I prefer my physicians to be older men with slightly jaundiced eyes. The enthusiasm of youth frightens me; and fanatical devotion to "saving lives" terrifies me.
As long as I'm giving advice about human cancer, I might as well go the whole hog and give the public the secret that the medical profession guards zealously. Many people have found this secret on their own; but some extremely intelligent people still believe that the best way to find a good doctor is to call the County Medical Society; which it isn't.
A recommendation from a number of people who have been treated successfully can often help, but is not the most reliable method in the world. Many years ago, I was bothered by hemorrhoids, which I anticipated having to have treated surgically. I inquired of people with similar complaints, and they unanimously referred me to a well-known local proctologist. Their recommendations were all the same, "He is a wonderful doctor, and does great work, but I had to be re-operated twice."." The recommendation was always glowing and the results of the surgery were always wanting. I ended up being reamed by a competent general surgeon who didn't like doing hemorrhoidectomies. I haven't been troubled with the problem since.
First of all, let us assume that your physician, no matter how competent or incompetent he is, still knows more about what is available medically than you do. The same holds true of senior residents in large hospitals.
How do you get an honest physician to give you an honest answer? If you ask the question, "Whom would you recommend to do a ...........ectomy on my aging father?" the answer will usually be a local physician who refers patients to him and with whom he plays golf. This may be a perfectly reliable recommendation, since he is not likely, being an honest man, to recommend someone who is totally incompetent. On the other hand, there are varying degrees of competence (or incompetence, Dr. Peter). A better way of asking the question, which puts the doctor in a spot, since he either gives you an honest answer or has to live with his conscience for a less than honest one, is, "If your father needed a .........ectomy, to whom would you send him?" This is more likely to get you the doctor you are looking for; the most competent man in the area. If you happen to be living in a small town and don't have a physician you trust, a good bet is to corner the chief resident in the local large city hospital. He is forbidden, by professional ethics, to refer you to anyone; but if you make it clear that you're not asking for a referral, but simply asking an academic question such as "Who would you go to if you needed a .......ectomy?" you may be able to get an informative answer. Any of these methods is better than using the yellow pages.
It is now dogma that a person should see his doctor once a year and receive a physical examination. Obviously, walking up to him and saying "Hello doctor" and him answering you does not constitute an examination. There are also examinations that would take the examining physician many hours, and would involve hundreds of dollars worth of x-ray and laboratory work. If a person feels that he is in good health and has no outstanding complaints, there seems little point to going to any massive expense. There are, however, a few things in a physical examination that are simple and relatively harmless; and if something is found it might save the patient's life. Much of the credit for the reduction in death from cancer of the uterine cervix can be attributed to the use of the so-called Pap smear, which can detect cancerous and precancerous conditions at times when they are easily treatable. Men and women (particularly those over forty years of age) should have a finger examination of the rectum. The finger can detect half of all tumors of the large intestine. It can also detect tumors or abnormalities of the prostate gland in the male. Many physicians prefer to use a sigmoidoscope, which is an instrument that enables the physician to visually examine the rectum. It can detect two-thirds of all tumors of the large intestine. With cancer of the bowel, the earlier that it is discovered, the better the patient's chances; and it goes without saying that if they are discovered before there is any discomfort, it's even better. If, in the course of the routine examination, a physician does not do a Pap smear and examination of the breast on a woman, and a rectal examination of some kind on people of both sexes, the patient is not getting much of a physical. He is probably wasting both his and his doctor's time.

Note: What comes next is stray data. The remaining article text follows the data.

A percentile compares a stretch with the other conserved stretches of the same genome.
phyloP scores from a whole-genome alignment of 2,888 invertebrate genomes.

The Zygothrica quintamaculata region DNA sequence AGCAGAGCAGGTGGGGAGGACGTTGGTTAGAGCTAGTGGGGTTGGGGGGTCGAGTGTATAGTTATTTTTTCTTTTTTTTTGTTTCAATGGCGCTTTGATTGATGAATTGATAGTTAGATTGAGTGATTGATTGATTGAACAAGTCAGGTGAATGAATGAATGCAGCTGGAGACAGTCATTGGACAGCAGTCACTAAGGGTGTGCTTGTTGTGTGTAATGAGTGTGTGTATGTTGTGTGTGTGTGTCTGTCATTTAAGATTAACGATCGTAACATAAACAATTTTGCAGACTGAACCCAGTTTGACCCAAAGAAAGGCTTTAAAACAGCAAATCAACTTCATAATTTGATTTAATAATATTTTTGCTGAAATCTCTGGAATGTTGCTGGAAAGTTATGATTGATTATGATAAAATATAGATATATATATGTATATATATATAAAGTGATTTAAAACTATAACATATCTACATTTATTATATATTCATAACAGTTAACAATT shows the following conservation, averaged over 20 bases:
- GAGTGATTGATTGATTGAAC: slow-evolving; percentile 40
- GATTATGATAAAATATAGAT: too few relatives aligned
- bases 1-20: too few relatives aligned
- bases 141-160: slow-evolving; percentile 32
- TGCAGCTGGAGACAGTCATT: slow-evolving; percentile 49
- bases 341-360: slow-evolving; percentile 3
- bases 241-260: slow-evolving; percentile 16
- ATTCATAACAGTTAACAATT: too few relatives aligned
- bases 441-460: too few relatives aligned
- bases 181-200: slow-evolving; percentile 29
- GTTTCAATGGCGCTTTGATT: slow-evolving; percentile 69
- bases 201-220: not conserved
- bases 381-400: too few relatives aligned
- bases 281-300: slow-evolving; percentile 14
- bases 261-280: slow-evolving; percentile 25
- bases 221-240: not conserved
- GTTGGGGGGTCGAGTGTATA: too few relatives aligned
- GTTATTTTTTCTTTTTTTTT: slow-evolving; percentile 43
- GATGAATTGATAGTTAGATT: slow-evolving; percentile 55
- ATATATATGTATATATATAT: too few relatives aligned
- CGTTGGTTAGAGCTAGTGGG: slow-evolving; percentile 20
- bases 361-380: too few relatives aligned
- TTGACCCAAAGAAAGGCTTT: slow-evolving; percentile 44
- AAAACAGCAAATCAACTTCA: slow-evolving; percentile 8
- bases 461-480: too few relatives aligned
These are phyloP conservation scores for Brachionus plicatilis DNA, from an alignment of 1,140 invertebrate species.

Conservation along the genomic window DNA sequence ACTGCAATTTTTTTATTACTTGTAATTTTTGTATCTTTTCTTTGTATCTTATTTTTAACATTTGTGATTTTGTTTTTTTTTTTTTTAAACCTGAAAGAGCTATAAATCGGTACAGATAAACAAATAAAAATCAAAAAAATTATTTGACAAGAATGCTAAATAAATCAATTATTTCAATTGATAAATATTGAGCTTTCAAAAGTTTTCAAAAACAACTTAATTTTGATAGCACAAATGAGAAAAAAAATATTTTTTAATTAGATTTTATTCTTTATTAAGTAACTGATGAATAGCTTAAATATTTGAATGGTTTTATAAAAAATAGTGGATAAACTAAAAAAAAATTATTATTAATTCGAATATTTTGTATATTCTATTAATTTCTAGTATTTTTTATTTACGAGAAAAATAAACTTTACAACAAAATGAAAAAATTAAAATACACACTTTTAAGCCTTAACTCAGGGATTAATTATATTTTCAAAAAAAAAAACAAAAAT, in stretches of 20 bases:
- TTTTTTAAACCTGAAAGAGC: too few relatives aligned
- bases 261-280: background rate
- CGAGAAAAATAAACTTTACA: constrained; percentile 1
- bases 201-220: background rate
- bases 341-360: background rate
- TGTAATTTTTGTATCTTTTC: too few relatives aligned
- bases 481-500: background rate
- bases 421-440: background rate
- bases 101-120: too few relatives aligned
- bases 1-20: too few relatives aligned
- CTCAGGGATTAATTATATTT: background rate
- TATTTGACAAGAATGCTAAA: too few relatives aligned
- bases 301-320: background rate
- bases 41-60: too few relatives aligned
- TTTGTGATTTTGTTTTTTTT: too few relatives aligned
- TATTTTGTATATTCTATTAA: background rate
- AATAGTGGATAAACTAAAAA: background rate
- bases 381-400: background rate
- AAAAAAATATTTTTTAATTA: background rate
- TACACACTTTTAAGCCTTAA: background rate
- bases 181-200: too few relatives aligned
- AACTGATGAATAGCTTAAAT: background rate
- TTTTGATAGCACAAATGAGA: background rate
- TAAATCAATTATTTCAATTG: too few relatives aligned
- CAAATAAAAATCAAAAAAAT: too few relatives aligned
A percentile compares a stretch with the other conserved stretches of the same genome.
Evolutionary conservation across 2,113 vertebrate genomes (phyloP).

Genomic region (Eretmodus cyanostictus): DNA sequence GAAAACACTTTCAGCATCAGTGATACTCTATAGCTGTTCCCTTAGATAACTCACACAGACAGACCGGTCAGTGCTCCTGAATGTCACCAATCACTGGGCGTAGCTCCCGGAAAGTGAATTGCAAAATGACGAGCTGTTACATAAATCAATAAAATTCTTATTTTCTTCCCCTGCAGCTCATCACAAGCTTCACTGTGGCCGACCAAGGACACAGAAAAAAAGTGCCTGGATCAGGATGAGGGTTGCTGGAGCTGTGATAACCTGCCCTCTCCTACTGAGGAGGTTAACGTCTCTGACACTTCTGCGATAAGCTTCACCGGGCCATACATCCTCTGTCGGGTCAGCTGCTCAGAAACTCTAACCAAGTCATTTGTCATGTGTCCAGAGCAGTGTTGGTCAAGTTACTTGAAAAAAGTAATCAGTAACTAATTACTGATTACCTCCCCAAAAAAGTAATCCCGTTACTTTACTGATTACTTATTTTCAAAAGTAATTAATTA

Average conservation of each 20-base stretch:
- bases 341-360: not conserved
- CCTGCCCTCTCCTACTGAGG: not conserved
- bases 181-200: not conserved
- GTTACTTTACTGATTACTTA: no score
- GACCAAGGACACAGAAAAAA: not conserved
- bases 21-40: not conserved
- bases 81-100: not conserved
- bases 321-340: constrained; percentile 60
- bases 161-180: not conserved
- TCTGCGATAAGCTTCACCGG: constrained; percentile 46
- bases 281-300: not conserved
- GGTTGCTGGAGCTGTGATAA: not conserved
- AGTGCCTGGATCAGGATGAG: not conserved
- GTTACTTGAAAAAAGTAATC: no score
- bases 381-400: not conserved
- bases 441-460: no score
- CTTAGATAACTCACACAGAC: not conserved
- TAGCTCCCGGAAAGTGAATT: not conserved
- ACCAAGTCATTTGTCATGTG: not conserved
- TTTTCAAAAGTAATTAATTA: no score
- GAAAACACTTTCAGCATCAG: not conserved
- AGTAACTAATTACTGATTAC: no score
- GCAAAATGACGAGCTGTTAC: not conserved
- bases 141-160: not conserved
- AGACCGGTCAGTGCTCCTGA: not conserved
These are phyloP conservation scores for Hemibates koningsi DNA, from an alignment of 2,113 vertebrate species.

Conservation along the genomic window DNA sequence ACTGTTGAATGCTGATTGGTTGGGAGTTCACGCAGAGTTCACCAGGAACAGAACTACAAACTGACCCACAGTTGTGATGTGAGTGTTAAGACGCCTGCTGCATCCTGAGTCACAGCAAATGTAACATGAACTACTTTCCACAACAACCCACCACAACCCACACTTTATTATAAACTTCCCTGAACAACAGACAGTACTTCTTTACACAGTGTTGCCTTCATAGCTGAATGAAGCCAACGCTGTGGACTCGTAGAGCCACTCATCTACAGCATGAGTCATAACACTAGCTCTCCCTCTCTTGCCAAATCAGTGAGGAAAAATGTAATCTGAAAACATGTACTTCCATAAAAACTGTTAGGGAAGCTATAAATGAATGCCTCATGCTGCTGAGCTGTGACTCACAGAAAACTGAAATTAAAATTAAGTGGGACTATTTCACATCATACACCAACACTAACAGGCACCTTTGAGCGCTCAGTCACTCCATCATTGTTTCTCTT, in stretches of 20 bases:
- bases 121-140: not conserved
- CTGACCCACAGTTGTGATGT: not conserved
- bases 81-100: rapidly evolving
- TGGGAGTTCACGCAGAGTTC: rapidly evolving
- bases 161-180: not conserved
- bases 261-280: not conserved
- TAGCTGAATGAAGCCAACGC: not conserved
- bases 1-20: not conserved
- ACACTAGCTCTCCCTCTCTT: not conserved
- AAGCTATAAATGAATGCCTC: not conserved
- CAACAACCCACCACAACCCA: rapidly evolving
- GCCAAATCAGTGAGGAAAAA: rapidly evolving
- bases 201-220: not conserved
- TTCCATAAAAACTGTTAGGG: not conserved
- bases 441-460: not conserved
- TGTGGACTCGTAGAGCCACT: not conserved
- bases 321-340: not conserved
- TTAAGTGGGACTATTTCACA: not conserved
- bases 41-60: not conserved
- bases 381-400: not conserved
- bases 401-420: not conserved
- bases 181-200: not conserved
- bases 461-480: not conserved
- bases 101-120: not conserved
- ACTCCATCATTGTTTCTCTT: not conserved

Beware of physicians who promise a cancer cure. They are either trying to con you, or conning themselves. In either case, the results can be disastrous. The honest professional can give you some estimate of the odds, but that is the best he can do. In some kinds of cancer, such as early basal cell carcinomas of the skin, the odds are very high. It almost approaches certainty of a cure with tumors of less than a half an inch in diameter. The smaller the tumor the better the prognosis. With a larger tumor, your physician has no way of giving that much assurance.
Given accurate information, people are generally able to make rational decisions. Unfortunately, accurate information with regard to cancer is hard to obtain. We usually have to settle for the best "educated guesses" that are available. It is a good idea, therefore, to check out information that involves life and death decisions, before acting on it. This can often be done by obtaining a second opinion. Competent physicians encourage this. They encourage it because they are aware of their own fallability, and would prefer to share the responsibility for a potential wrong decision. One of the best reasons for seeking a second opinion is if your physician objects to it. If he objects, make sure that the second opinion comes from someone who is not associated with your doctor.